Inspired by those words, Sakuma went to City Hall after work and set the wheels in motion. Assisted by friends and volunteers, he staged the inaugural Ukulele Festival at the bandstand in the summer of 1971 with 50 performers, including himself.

Over the years, it has grown to be the largest event of its kind in the world, spotlighting performers from Sweden, England, New Zealand, Canada, Guam, Japan, Tonga and Tahiti as well as Hawaii.

This year, Nicoo, a performer from France, will join a stellar slate of local talent, including Jake Shimabukuro, Cecilio & Kapono, Ohta-San, Herb Ohta Jr. and 800 children whom Sakuma calls the "real stars of the show." Danny Kaleikini, Hawaii’s "Ambassador of Aloha," will be the emcee for the 39th consecutive year.

Also planned are ukulele giveaways; sales of Ukulele Festival pins, T-shirts and recyclable tote bags; and displays by well-known manufacturers Kamaka, KoAloha, Kala, Koolau and Martin. Kanilea Ukulele will be selling its instruments, and new this year is a tent where people can learn to play and care for the ukulele.

Wherever he goes, whatever he does, Sakuma enjoys spreading good will via the ukulele. He befriended Grammy Award-winning vocalist James Ingram while jogging at Cooke Field at the University of Hawaii and gave him a cassette tape of Ohta-San’s music. "The following year, in 1994, he was our special guest at the Ukulele Festival," Sakuma said. "He returned three more times, and in 2004 he wrote the song ‘Come and Join Us’ with me, which has become the festival’s theme song."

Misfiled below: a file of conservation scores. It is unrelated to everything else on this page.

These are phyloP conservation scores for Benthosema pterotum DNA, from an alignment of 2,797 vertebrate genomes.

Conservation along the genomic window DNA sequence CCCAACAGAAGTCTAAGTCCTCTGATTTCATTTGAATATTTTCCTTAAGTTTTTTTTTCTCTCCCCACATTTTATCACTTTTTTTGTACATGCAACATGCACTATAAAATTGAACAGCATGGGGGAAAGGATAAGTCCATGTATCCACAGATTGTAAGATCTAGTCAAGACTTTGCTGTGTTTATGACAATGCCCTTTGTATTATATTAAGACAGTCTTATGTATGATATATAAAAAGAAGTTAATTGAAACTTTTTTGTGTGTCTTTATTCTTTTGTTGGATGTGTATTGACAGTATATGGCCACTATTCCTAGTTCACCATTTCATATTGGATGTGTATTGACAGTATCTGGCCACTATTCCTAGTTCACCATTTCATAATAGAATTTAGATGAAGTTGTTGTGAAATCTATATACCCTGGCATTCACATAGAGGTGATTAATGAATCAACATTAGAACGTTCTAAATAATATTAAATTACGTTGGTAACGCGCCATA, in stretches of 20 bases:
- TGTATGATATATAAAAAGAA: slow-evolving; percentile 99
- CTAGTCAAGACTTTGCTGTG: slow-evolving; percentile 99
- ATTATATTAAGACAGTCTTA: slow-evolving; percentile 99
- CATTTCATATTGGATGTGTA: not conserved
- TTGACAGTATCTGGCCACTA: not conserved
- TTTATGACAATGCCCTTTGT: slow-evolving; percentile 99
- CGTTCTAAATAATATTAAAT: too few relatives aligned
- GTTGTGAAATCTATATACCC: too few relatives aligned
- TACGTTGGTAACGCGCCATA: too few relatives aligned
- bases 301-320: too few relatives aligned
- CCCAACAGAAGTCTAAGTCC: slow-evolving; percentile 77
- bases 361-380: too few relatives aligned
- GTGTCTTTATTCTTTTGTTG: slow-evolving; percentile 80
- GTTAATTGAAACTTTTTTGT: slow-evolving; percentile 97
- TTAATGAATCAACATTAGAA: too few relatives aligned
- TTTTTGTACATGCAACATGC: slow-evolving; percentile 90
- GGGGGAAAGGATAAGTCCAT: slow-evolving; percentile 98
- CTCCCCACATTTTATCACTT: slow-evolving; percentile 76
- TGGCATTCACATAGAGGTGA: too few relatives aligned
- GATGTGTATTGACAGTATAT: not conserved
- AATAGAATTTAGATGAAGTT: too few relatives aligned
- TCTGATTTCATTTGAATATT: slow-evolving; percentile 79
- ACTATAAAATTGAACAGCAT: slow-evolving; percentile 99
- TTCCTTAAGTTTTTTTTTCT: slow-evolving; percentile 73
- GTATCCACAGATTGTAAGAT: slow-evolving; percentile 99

Also at the 1994 festival, Israel Kamakawiwoole was on hand to play "Somewhere Over the Rainbow" with a band of 300 children. "It was truly a chicken-skin performance," Sakuma said. "Who knew that IZ and that song would one day become famous all over the world?"

Shimabukuro, the recipient of multiple Na Hoku Hanohano awards, also has played a major role in bringing visibility to the versatile ukulele. He has toured with Jimmy Buffet and the Coral Reefer Band, performed with Bette Midler before the queen of England and is featured on the latest album of acclaimed cellist Yo-Yo Ma.

Many other isle performers — among them Eddie Kamae, Peter Moon, Kelly Boy De Lima and the Kaau Crater Boys — have contributed to the ukulele’s worldwide renown.

In fact, ukulele festivals are now held throughout the mainland, Japan, Canada, New Zealand, Guam, Tahiti, Sweden, Spain, France, Germany and England.

Sakuma is delighted to know there are visitors who return to Hawaii every July specifically to attend Oahu’s festival; he recently met a woman from the mainland who’ll be attending the event for the 15th consecutive year.

"They love the music, and they love the atmosphere of aloha," he said. "The ukulele brings joy, peace and comfort. Hold it gently in your arms and you’ll smile and instantly feel a connection to it. The ukulele also connects people. Come to the festival next Sunday and you’ll feel like you’re at a gathering of friends from all over the world."

Cheryl Chee Tsutsumi is a Honolulu-based freelance writer whose travel features for the Star-Advertiser have won multiple Society of American Travel Writers awards.